CarMax story updated with comments from Stifel analyst Jamie Albertine
NEW YORK (
shares burnt rubber out of the gate on Friday after the nation's largest used car retailer reported first-quarter earnings, but shares quickly erased those gains in a move that had analysts scratching their heads.
CarMax shares opened 6.8% higher at $47.60 on enthusiasm Oppenheimer analyst Brian Nagel attributed to strong unit sales comparisons. CarMax sold 17% more used cars in the first quarter vs. the first quarter of 2012.
They drove downhill almost immediately, however, and were down more than 3% at $43.06 late Friday morning. They recovered some of those losses, however, and were down 1.62% shortly before 2 pm.
Oppenheimer's Nagel said he heard nothing on the 9 a.m. conference call to explain the sharp reversal. Instead, he expects investors simply became concerned about what the company's next act would be since it would now face more difficult year-over-year comparisons.
CarMax also lowered the rate at which it lends to its customers, and Nagel said it isn't clear how much that contributed to the sales surge, as opposed to economic improvement.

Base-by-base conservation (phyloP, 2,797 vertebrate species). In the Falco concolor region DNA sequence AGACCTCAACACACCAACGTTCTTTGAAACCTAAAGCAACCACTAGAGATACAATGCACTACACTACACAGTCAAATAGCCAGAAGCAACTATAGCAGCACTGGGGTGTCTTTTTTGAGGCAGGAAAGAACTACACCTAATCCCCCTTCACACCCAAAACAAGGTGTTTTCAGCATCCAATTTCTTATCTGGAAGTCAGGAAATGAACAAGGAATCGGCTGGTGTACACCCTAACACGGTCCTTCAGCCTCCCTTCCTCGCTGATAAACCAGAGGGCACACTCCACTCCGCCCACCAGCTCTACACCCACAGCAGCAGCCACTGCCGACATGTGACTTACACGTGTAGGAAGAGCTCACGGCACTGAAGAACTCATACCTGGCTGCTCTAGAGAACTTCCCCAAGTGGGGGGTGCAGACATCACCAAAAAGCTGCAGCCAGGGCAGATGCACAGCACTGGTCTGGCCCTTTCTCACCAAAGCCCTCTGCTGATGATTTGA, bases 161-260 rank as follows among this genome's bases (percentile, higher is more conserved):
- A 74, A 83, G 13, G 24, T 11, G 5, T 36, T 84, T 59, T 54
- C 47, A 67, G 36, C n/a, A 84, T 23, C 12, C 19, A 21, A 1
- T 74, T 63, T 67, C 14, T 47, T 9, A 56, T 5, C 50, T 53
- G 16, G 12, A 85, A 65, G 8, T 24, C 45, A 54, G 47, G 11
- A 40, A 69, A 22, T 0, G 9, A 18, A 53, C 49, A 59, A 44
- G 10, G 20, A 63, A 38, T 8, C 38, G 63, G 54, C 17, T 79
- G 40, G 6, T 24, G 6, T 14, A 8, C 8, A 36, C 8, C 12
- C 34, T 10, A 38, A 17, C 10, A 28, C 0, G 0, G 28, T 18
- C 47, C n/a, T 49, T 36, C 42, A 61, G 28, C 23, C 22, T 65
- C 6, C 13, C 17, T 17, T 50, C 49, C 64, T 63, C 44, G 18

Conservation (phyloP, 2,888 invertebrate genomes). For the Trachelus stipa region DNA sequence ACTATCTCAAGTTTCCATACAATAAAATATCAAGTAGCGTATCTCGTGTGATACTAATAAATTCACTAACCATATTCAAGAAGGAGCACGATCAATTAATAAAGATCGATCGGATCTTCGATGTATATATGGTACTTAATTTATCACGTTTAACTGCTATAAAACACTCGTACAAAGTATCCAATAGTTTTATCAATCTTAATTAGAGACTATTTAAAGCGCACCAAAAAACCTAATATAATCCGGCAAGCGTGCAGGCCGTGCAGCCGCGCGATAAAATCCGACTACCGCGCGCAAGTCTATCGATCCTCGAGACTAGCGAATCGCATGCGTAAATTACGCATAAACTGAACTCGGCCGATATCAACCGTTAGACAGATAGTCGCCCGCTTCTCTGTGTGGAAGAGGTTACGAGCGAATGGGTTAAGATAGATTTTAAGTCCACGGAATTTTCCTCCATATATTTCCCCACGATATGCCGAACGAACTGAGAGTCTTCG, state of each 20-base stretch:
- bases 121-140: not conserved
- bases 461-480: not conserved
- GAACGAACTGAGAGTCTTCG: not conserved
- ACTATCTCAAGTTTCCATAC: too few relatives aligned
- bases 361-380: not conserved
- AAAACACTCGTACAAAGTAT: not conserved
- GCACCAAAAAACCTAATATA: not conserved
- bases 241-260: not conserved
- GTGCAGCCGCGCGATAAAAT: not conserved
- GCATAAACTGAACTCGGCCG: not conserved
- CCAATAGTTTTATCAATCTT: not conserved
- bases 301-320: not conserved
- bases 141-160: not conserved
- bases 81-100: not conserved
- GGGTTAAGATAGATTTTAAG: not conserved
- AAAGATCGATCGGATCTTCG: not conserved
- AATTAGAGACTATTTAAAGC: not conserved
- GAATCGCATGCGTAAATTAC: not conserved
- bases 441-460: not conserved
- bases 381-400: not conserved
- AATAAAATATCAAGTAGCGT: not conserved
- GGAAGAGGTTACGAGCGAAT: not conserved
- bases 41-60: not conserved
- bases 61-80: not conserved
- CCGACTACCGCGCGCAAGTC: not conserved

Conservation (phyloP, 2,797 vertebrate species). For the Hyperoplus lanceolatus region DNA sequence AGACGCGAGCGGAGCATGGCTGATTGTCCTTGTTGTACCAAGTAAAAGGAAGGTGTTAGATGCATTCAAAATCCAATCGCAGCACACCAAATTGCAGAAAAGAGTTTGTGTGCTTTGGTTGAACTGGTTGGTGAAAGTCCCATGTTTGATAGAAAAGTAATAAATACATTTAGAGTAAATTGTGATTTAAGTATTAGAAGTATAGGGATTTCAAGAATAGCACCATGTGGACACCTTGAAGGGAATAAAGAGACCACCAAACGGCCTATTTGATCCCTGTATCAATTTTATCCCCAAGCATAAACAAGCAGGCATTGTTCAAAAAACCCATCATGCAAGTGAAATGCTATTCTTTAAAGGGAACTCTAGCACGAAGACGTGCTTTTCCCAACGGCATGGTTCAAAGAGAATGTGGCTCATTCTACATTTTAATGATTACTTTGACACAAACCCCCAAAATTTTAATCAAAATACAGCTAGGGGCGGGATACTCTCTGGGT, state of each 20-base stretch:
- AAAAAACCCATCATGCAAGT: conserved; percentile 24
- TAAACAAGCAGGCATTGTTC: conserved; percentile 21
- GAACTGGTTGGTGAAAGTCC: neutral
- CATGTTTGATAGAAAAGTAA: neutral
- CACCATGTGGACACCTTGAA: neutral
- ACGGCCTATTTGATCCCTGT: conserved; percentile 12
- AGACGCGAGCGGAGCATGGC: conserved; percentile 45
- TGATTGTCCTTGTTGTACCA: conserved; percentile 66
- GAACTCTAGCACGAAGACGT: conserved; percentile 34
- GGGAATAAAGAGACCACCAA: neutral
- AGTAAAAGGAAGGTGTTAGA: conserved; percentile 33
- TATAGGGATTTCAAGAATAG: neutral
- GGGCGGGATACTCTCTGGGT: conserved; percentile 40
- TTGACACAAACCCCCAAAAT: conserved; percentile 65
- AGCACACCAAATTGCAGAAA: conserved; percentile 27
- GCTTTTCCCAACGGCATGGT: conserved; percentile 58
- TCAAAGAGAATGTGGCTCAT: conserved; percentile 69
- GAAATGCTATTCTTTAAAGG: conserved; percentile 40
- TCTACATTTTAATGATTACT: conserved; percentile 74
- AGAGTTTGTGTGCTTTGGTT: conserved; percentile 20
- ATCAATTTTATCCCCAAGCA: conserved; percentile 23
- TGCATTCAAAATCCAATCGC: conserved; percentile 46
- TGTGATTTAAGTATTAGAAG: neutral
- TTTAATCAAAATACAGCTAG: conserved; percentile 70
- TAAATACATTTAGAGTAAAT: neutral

Stifel analyst Jamie Albertine called the reversal "asinine." He said concerns over the negative effect of rising interest rates on CarMax's finance business may be a contributor, though that would be a mistake as they are well known and are not reflective of the health of CarMax's core business. As for the difficulty of future comparisons, he said this happens all the time in recoveries.
"With the growth and the returns that they continue to generate for 20 years and with revamping growth I find it very hard to believe that people aren't looking at this quarter with more positivity," Albertine said.
As far as what the CarMax numbers say about the broader economy, Parsec Financial chief economist Jim Smith said it is hard to know without more information.
"Consumers are very sensitive to interest rates when using credit to buy a vehicle," he wrote in an email. "If CarMax has dropped rates below most of their competitors (or if consumers think they have because of good advertising), then the impact could be widespread. Lower rates should move more vehicles and if more used cars are sold, at least some of the previous owners will be buying new cars, which make a much larger contribution to economic growth."
Consumer demand for houses and vehicles is what usually leads the U.S. economy out of a recession, according to Smith. He said they were "very slow to fulfill that role this time, but are now making large contributions to real GDP growth."
Written by Dan Freed in New York
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